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Legends Sports ‘Bookie’ to Remain Behind Bars: Deemed a ‘Fight Risk’

Written by:
C Costigan
Published on:
Apr/15/2013
Legends Sports ‘Bookie’ to Remain Behind Bars:  Deemed a ‘Fight Risk’

While three of four individuals arrested in Florida for their role in a massive multi billion dollar sports betting ring have been released on bond, one will remain behind bars.

Prosecutors claim Philip Gurian, 51, acted as a “bookie” out of his Boca Raton home on behalf of Panama-based Legends Sports.  The Sun-Sentinel reported Monday evening that Gurian had employees working for him in 10 different states and 6 countries.  He is charged with conspiracy to commit money laundering. 

Assistant U.S. Attorney Carolyn Bell asked the judge not to allow Gurian bail, noting that he has two previous convictions and left the country on both occasions. 

Gurian was convicted of a fraud-related charge in a stock scam case allegedly perpetrated by the DeCavalcante crime family in New Jersey.  Authorities stopped Gurian at the France/Switzerland border attempting to use a fake passport at the time those charges were lodged against him. 

Canadian authorities sent Gurian back to the US in 2008 following the issuance of an arrest warrant for failing to appear in court on a civil matter.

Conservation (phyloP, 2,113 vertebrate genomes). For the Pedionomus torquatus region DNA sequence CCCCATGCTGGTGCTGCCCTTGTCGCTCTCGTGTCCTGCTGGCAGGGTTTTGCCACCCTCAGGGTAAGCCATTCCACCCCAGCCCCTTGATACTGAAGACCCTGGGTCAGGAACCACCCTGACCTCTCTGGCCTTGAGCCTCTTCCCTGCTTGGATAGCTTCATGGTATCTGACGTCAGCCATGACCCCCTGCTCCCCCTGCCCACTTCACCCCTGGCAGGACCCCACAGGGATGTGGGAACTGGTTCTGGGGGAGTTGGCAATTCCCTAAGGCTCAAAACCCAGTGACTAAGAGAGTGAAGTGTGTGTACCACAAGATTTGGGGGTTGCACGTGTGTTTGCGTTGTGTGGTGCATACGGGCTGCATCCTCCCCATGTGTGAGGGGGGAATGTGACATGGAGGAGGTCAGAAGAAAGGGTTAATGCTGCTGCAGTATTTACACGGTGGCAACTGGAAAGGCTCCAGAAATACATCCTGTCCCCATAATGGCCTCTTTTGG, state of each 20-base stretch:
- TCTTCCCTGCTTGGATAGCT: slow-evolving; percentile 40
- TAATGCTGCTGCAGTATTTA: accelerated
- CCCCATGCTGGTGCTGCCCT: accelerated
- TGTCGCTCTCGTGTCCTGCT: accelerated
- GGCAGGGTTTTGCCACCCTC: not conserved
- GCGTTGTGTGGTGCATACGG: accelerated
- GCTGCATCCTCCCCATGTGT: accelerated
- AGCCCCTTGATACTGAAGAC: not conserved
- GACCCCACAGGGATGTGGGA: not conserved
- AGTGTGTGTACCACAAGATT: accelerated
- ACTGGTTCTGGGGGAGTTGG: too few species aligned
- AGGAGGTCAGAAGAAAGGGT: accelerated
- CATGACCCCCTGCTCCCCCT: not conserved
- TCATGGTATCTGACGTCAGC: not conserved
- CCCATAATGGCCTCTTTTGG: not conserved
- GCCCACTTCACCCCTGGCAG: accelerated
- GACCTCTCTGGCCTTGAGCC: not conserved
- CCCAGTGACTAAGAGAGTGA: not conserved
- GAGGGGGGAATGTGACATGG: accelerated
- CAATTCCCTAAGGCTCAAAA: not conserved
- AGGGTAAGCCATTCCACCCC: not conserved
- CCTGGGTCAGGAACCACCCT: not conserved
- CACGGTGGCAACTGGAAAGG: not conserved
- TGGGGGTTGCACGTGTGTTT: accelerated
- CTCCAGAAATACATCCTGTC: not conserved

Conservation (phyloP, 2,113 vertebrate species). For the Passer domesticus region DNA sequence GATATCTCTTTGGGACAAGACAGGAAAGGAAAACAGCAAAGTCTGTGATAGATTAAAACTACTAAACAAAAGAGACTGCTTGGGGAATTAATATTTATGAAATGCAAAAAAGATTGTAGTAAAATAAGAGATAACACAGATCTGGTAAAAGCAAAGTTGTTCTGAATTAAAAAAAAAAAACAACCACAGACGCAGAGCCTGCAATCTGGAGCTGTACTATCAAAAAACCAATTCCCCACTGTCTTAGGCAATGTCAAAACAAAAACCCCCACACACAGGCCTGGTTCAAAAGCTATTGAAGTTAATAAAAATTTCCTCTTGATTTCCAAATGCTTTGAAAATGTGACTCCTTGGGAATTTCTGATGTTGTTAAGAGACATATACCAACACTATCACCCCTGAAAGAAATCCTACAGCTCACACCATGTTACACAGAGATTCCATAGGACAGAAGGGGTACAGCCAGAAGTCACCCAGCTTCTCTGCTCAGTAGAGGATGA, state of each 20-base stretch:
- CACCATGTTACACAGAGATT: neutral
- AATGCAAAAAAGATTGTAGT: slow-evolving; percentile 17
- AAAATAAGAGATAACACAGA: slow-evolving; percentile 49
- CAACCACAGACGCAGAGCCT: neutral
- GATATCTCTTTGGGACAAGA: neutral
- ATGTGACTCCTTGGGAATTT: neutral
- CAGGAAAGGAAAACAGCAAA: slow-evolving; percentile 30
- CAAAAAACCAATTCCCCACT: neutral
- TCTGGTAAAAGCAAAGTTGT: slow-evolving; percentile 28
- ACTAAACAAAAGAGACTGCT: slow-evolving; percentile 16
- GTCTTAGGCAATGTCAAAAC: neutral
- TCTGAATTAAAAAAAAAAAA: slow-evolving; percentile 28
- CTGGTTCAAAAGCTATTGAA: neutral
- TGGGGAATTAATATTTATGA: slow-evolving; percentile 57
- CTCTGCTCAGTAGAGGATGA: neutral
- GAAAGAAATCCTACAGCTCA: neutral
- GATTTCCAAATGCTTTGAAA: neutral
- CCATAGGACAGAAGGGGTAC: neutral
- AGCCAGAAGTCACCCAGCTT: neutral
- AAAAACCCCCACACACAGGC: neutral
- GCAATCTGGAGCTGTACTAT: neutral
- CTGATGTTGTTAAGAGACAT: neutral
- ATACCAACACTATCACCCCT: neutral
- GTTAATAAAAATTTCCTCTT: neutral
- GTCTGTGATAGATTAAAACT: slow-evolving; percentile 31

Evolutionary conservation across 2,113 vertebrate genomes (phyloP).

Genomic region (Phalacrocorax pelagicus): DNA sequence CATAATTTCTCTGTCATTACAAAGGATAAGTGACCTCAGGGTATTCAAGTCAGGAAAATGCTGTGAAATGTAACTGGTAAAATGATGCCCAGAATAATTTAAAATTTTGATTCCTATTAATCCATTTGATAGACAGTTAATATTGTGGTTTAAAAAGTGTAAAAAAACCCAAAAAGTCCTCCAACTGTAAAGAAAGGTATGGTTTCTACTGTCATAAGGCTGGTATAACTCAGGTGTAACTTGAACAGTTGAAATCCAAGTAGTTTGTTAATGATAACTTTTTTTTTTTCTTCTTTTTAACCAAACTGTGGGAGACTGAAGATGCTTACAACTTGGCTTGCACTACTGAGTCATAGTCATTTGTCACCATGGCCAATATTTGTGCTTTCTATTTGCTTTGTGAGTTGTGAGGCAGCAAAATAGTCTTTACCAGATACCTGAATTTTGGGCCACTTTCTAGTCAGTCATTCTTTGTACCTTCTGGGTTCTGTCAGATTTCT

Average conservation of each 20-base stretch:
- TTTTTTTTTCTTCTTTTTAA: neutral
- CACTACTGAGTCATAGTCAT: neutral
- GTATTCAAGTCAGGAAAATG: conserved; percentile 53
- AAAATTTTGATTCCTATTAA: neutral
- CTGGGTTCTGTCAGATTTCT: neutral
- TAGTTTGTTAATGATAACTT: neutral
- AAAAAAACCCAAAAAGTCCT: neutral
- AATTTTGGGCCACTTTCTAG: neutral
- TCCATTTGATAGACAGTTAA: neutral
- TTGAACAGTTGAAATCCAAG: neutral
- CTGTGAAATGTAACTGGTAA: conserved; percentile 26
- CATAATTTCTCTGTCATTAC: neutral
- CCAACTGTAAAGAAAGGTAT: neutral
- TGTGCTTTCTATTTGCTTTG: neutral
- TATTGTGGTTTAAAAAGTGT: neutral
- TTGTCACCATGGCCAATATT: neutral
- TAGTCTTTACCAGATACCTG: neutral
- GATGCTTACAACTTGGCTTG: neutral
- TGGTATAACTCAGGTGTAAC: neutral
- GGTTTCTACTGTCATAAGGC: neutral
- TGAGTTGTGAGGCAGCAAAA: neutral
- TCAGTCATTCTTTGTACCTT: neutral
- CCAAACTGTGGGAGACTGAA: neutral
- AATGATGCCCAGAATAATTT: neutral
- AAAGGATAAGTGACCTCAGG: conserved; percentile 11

The Albany County Sheriff’s office initiated an investigation into the international gambling ring tied to Legends Sports, one of the first US-facing sportsbooks to set up a call center offshore in the mid-90’s. While authorities refer to Legends as an "online operative", the majority of its business is believed to have been handled via the phone with some money transactions allegedly handled on US soil through so-called "agents" and "runners". 

34 individuals with direct ties to Legends Sports were indicted last Wednesday by the US Justice Department out of Oklahoma City. 

Law enforcement utilized wire tapping of Skype conversations to build their case against Gurian, it was revealed on Thursday.  Federal authorities have only released three transcripts of the Florida bookmaker’s phone calls, one of which has him claiming he “could bet up to $10 million at a time”.  Authorities seized about $100,000 in cash and $15,000 in poker chips from Gurian’s home.

U.S. Magistrate Judge William Matthewman called his decision to keep Gurian behind bars a "close call" but acknowledged that the accused initial impulse in the past has been to flee. 

If convicted, Gurian could face up to 20 years in prison.

Another man charged in last Wednesday’s indictment, Spiros Athanas, was arraigned on Friday in a Boston court.  Athanas, also known as “The Greek”, had run Olympic Sports (TheGreek.com) up until a year-and-a-half ago before returning home to take care of a sick relative.  He is named in last Wednesday’s indictment as an “owner” in Legends Sports.   

Legends Sports continues to operate. Management insists all customer funds are safe.  Some players have indeed reported receipt of funds since the indictments were announced last week. 

- Chris Costigan, Gambling911.com Publisher

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